The American Cancer Society estimates that 276,480 women will be diagnosed with invasive breast cancer in 2020. Among these, one percent to five percent will be diagnosed with a far more aggressive form, inflammatory breast cancer (IBC).

IBC is a relatively rare and very aggressive disease in which cancer cells block lymph vessels in the skin of the breast. This type of cancer is called “inflammatory” because the breast often looks swollen and red or “inflamed”. Because the symptoms of IBC are so different from other forms of breast cancer, accurate diagnosis and timely treatment, essential to survival, are often delayed. IBC does not present with a lump but with redness and swelling that often is mistaken for mastitis or other skin conditions. IBC usually grows in ‘nests’ or ‘sheets’ rather than a tumor that causes a lump. Some women also experience thickening of the skin, pain and itching. As the cancer grows, it can result in dimpling of the skin, a condition called ‘peau d’orange.’

With the introduction of systemic chemotherapy, the five-year overall survival rate with a diagnosis of IBC has improved from zero percent to five percent in the 1990s to a current five-year survival rate of 40 percent. With the advancements in targeted therapy, many women with IBC are now living longer with a better quality of life.

Because IBC tends to be more aggressive (it grows and spreads much more quickly) than other types of breast cancer, it is at least stage IIIB (locally advanced) when it is diagnosed. This is because the breast cancer cells have grown into the skin.  Unfortunately, it is often diagnosed at stage IV (metastatic) because it has already spread to distant parts of the body.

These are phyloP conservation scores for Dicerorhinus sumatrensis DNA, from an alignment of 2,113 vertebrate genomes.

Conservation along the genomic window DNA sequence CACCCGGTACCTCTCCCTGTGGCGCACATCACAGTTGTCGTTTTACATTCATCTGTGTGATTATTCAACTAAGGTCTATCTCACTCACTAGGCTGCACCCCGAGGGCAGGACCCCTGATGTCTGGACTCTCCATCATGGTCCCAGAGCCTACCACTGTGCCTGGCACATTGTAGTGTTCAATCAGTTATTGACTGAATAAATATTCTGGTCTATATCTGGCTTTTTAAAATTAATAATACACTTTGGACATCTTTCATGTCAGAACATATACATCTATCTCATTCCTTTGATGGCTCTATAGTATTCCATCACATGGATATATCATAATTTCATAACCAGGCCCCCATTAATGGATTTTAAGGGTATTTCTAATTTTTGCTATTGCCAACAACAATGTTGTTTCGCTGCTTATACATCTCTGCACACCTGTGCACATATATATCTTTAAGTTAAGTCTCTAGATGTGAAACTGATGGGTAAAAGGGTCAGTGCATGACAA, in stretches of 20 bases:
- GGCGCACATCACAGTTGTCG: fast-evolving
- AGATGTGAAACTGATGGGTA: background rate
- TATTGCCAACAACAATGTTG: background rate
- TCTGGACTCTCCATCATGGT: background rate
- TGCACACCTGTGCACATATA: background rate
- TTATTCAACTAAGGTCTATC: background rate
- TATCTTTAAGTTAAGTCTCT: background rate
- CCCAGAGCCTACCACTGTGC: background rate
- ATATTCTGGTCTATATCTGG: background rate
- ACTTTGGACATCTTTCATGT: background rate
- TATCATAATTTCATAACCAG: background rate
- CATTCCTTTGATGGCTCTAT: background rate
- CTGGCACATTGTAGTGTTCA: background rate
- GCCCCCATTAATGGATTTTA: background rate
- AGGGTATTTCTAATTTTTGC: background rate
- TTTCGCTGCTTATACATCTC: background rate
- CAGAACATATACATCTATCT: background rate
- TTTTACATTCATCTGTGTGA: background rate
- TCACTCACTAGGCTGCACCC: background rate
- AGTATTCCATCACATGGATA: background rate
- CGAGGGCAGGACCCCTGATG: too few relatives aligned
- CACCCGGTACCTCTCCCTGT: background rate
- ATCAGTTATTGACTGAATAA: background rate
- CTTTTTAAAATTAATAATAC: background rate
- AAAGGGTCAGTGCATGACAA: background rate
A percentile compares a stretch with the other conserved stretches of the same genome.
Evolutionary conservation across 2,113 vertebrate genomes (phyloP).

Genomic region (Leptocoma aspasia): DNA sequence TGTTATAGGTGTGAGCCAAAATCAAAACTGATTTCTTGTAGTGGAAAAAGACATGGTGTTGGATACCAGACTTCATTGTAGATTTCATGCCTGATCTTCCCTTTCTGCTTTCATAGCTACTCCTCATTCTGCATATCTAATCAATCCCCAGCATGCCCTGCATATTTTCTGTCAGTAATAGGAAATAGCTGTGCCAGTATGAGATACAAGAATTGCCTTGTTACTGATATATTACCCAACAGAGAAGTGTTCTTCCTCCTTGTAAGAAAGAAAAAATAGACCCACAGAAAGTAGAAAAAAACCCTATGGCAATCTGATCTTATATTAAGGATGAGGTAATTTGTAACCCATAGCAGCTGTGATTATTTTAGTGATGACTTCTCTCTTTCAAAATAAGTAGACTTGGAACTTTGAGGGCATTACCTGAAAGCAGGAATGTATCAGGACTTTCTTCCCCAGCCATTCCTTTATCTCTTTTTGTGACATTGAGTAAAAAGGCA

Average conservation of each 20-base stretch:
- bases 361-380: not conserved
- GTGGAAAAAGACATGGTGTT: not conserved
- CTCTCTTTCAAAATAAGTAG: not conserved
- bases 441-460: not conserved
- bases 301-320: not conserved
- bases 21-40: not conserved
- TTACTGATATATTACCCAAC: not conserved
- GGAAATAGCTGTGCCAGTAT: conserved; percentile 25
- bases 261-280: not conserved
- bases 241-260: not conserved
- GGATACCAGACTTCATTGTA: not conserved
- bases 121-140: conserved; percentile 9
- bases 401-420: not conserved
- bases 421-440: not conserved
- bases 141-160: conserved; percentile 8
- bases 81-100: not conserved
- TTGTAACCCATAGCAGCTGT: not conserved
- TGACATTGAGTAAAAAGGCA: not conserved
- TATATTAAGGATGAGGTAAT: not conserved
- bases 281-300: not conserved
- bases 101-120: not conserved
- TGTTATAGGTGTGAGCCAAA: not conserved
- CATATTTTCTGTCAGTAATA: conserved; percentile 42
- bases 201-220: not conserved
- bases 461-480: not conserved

The advanced stage of IBC, along with the tendency to grow and spread quickly, makes it more difficult to treat successfully than other types of breast cancer. Therefore, it is very important for women to recognize the signs and symptoms of the disease.

Symptoms of inflammatory breast cancer include:

•A breast that appears discolored (red, purple, pink or bruised)

•A warm feeling in the breast (or may feel hot/warm to the touch)

•Persistent itching of the breast

•Tenderness, pain or aching

•Ridged or dimpled skin texture, similar to an orange peel.

•Thickened areas, heaviness or visible enlargement of the breast

•Enlarged lymph nodes under the arm, and/or above or below the collarbone

•Flattening or retraction of the nipple

If one or more of these symptoms continue for more than a week, talk to a health care provider. Because tenderness, redness and warmth are more common than IBC, a health care may first suspect infection to be the cause and treat with antibiotics.  However, if the symptoms do not get getter in seven to ten days, further evaluation is needed.

Because inflammatory breast cancer is a rare but very aggressive form of breast cancer, it is important to know the symptoms and talk to your health care provider. You know your body best and women need to become their own best advocate when it comes to ruling out inflammatory breast cancer.

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